In the past few months as an intern at L-IFT, I have had the opportunity to interact with a diverse array of individuals. In this post, I continue a recount of these interactions and observations, this time, with a focus on how drought affected the business of various respondents.
When I met Sulayiman, a study participant in Mbale, he expressed interest in sharing his experience operating a charcoal business. As we negotiated an appropriate date, he smiled and jokily said
“we can meet when National Water and Sewage Corporation turns on the water again”
This was a positive spin on a water crisis that was gripping Mbale town at the time. Lower than expected rainfall for most of the second half of 2016 had led to low water levels in the rivers which supply the towns. The utility company was forced to ration water supply and at times, entirely cut off supply to certain parts of the town. With almost a total dependence on rainfall for agriculture in the region, the shortfall had an impact on agricultural production in some of the areas I visited.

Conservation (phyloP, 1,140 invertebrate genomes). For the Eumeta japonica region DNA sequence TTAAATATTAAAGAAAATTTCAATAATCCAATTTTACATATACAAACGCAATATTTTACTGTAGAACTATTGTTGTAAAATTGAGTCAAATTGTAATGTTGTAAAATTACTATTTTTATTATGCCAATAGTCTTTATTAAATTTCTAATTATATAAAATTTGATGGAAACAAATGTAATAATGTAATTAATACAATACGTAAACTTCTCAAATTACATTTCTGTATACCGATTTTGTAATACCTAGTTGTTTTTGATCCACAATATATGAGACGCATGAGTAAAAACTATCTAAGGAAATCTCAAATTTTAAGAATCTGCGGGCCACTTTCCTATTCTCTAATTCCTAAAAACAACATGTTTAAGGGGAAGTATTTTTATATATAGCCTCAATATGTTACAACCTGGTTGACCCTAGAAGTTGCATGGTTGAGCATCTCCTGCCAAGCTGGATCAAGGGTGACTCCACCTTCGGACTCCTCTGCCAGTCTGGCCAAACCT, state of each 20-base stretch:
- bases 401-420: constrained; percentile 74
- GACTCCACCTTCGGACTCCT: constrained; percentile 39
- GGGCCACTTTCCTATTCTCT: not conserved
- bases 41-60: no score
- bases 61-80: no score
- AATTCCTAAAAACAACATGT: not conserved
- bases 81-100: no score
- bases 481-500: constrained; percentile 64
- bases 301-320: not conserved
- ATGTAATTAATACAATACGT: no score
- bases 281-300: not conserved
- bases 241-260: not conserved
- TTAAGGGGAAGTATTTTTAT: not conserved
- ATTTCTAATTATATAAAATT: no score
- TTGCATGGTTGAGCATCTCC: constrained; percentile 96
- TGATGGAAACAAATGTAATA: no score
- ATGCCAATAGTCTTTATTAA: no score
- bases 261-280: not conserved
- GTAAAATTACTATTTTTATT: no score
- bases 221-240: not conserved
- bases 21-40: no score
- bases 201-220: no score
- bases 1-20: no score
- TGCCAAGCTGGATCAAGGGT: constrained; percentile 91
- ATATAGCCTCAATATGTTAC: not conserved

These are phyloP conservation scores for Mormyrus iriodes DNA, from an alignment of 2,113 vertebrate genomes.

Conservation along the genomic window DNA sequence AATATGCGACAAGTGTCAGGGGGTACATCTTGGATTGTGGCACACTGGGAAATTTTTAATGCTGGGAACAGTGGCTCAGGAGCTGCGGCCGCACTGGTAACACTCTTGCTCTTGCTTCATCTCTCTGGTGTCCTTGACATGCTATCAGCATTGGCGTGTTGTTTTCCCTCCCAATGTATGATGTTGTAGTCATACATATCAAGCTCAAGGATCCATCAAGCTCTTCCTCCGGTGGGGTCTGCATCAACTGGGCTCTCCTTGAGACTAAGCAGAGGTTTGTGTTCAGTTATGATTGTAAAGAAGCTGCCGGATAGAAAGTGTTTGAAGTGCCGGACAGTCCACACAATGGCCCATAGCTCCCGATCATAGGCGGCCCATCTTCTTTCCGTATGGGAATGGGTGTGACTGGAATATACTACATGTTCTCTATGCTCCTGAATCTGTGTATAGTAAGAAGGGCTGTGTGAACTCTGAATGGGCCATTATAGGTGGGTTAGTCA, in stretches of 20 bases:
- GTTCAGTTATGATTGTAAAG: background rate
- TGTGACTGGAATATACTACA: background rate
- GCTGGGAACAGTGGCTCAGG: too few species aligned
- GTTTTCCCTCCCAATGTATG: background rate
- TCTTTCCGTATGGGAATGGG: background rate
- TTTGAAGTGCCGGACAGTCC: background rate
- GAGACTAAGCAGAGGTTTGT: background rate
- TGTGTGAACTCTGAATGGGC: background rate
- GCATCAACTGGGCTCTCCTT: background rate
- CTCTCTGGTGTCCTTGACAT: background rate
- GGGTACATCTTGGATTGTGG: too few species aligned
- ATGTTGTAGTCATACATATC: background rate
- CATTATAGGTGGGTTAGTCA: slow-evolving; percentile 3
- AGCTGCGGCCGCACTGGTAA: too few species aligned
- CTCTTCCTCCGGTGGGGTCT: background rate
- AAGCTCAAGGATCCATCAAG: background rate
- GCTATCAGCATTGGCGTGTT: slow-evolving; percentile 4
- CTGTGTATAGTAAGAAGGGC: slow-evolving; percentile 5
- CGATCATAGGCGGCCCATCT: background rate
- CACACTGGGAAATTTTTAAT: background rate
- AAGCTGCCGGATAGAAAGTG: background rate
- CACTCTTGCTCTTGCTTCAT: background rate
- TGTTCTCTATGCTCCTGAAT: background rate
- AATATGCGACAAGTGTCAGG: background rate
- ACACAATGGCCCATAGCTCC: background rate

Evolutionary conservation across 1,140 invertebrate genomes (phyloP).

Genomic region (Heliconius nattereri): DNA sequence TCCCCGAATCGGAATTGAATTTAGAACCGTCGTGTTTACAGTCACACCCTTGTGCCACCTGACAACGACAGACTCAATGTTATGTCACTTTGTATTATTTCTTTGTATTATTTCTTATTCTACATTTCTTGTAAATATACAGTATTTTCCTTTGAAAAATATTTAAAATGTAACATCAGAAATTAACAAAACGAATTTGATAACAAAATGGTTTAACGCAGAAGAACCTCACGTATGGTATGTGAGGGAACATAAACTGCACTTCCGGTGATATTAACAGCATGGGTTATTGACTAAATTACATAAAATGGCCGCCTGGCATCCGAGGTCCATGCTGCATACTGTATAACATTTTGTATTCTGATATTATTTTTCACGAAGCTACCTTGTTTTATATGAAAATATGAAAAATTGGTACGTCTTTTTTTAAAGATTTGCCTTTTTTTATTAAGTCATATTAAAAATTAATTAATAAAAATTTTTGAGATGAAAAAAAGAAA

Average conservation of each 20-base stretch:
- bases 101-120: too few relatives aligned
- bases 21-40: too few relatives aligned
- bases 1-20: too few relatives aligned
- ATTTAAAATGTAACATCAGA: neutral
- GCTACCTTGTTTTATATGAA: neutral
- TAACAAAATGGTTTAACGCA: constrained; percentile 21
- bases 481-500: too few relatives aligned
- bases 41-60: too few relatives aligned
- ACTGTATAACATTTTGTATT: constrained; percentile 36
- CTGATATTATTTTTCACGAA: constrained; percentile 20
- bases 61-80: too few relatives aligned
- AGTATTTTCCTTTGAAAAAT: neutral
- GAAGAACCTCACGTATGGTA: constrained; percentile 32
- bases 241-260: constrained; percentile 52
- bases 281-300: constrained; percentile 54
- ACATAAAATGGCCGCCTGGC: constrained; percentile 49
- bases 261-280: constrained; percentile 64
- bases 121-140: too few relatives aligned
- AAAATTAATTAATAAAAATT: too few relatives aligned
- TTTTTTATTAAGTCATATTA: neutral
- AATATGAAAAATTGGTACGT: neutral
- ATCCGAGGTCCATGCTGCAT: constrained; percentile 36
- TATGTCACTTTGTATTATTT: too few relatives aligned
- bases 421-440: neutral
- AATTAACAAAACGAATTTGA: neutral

Julius, a FEDU study participant, alleged that the drought led to a poor harvest from his 2-acre rice farm and further reduced earnings from his retail shop. His premise was that as the local economy is almost entirely dependent on agriculture, poor harvests imply that his clients have less money to spend in his shop. For Omaki Nasser, a livestock farmer, the dry spell meant getting feed for his animals became far more difficult. He had to travel long distances each day to get pasture and forage for his goats.
Nelson Dembi, a smallholder farmer decided to not let the drought destroy his business. His farm is located almost 300m from a small river, which is why he decided manually irrigate his farm. Since his garden is on higher ground and using gravity was not an option, he opted to ferry water from the river using jerrycans and other containers. This tiresome task musters the support of most of his family and limits the acreage he can till. However, the hard work pays off and gives Nelson a big advantage in the agricultural market: compared to other farmers, the increased food prices represent an opportunity for him to make extra money. Nelson’s goal now is to buy a water pump to ease the irrigation process, but the price of Ugx. 2,000,000 is beyond his reach. He hopes to continue saving until he reaches this target
Even though income generated from crop agriculture was reported as one of the lowest compared to other prevalent income sources, L-IFT’s research has shown that, nonetheless, it falls under the three most common income generating activities carried out in low-income communities.
By Yesho Simon